University Initiative Brings Spanish-Speaking Students and their Second Language to the Medical Field

Lena Weib

The Community of Bilingual English-Spanish Speakers Exploring Issues in Science and Health is a collaboration between the College of Education and Human Development, the School of Medicine and the School of Community Health Sciences. The program has seen three cohorts of high-school students. The first cohort, a part of which happened before the beginning of the COVID-19 pandemic, was an in-person experience featuring tours of on-campus facilities and learning opportunities. As the world shifted online, CBESS adapted so students could complete the program remotely. Throughout every cohort, the constant has been the goal to bring students bilingual in English and Spanish into STEM and health-related fields, to create better medical care for Nevada’s growing Spanish-speaking population and open new career opportunities for the next generation.

“If you can’t communicate with your doctor, you’re not going to go see your doctor,” Co-Director of the program and Evaluator at the Raggio Research Center Jacque Ewing-Taylor said. “When people don’t have access to healthcare, many of the population uses their children to translate for them. We see, in certain situations, a sixth-grader coming in with her mother to try and explain what the doctor and nurses are saying about her mother’s illness or condition. They don’t know medical terminology. The opportunity for mistranslation is significant.”

The initiative’s transition to an online setting presented a unique set of challenges that were accompanied by an effective set of solutions. To promote equitable access to the program, the project developed a system where kits with all the necessary materials for science experiments were shipped directly to students’ houses, ensuring that every student could participate. Ewing-Taylor described Program Coordinator Jenica Finnegan’s relationship with the students as a key component of the program’s success. Student mentors, bilingual themselves, are in constant contact with program participants to ensure their understanding and success.

“We have frequent check-ins between myself and the mentors, so I can see how they’re doing and make sure that they’re communicating with their students,” Finnegan said. “Communication, in a nutshell, is essential, making sure students are still with us and feel engaged. We do facilitation training with our mentors, trying to coach them on how to build rapport and connect with students.”

Students wearing lab coats ready for an experiment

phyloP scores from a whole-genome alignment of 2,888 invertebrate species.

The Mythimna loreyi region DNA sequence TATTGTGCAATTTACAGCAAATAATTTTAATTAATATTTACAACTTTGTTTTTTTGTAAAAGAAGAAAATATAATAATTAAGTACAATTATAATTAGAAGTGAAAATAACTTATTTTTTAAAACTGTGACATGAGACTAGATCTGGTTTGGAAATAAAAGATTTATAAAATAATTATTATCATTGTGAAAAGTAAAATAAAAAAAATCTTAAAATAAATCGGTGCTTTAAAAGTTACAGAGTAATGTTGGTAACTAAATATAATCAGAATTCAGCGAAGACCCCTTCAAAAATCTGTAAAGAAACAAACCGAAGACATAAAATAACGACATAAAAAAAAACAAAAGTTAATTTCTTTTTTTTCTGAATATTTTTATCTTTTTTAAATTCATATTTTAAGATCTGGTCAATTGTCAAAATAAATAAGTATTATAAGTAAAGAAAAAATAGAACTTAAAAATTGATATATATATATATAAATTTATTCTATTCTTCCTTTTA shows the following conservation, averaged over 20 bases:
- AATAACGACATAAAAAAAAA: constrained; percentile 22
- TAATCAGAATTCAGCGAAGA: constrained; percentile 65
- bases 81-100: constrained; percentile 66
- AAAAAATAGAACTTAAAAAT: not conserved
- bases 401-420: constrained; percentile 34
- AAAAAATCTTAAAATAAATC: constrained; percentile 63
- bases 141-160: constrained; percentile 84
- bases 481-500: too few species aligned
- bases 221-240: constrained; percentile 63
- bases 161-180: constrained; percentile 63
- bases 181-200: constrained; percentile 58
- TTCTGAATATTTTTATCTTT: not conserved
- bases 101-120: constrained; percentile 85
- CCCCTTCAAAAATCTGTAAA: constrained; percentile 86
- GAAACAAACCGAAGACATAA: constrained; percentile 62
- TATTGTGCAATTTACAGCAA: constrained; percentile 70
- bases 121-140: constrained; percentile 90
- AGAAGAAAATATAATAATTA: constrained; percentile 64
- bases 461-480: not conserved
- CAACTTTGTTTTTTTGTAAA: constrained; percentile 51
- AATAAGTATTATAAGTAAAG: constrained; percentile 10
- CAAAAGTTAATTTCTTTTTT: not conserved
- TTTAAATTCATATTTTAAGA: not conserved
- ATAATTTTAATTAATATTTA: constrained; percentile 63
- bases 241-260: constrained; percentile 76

As the program evolved, the curriculum evolved with it. To satisfy the new need for online materials, researchers across the University collaborated to develop a new set of tools that would provide high-school students with the necessary knowledge to succeed at a college-level science program without leaving their own homes. The new curriculum includes a mix of general scientific background knowledge and information designed to be specifically relevant to the students, like information on the COVID-19 pandemic.

“Understanding the nature of science was a really important piece,” Executive Director of the Raggio Research Center and Professor of Science Education David Crowther said. “We started off with the definitions of living and non-living, then moved into the bacterial world, then moved into the viral world, and capped it off with what we knew about COVID-19 so far, the misconceptions and all those different kinds of things.”

A student uses a stethoscope on a dummy patient

The students don’t spend all the program watching and learning. Rather, they are asked to apply the information that they have absorbed through a group-based community project at the end of the program. The project is specifically designed to not only get the students involved in issues relevant to their personal lives and experiences but to teach them communication and teamwork skills necessary in the professional realm.

“This project taught them how to research a question, how to gain data by providing surveys or interacting with the community and how to address a problem,” Assistant Professor of Molecular Biosciences Ruben Dagda said. “We provide the resources and a mini-budget that they work with. There’s many different life skills that we try to teach them.”

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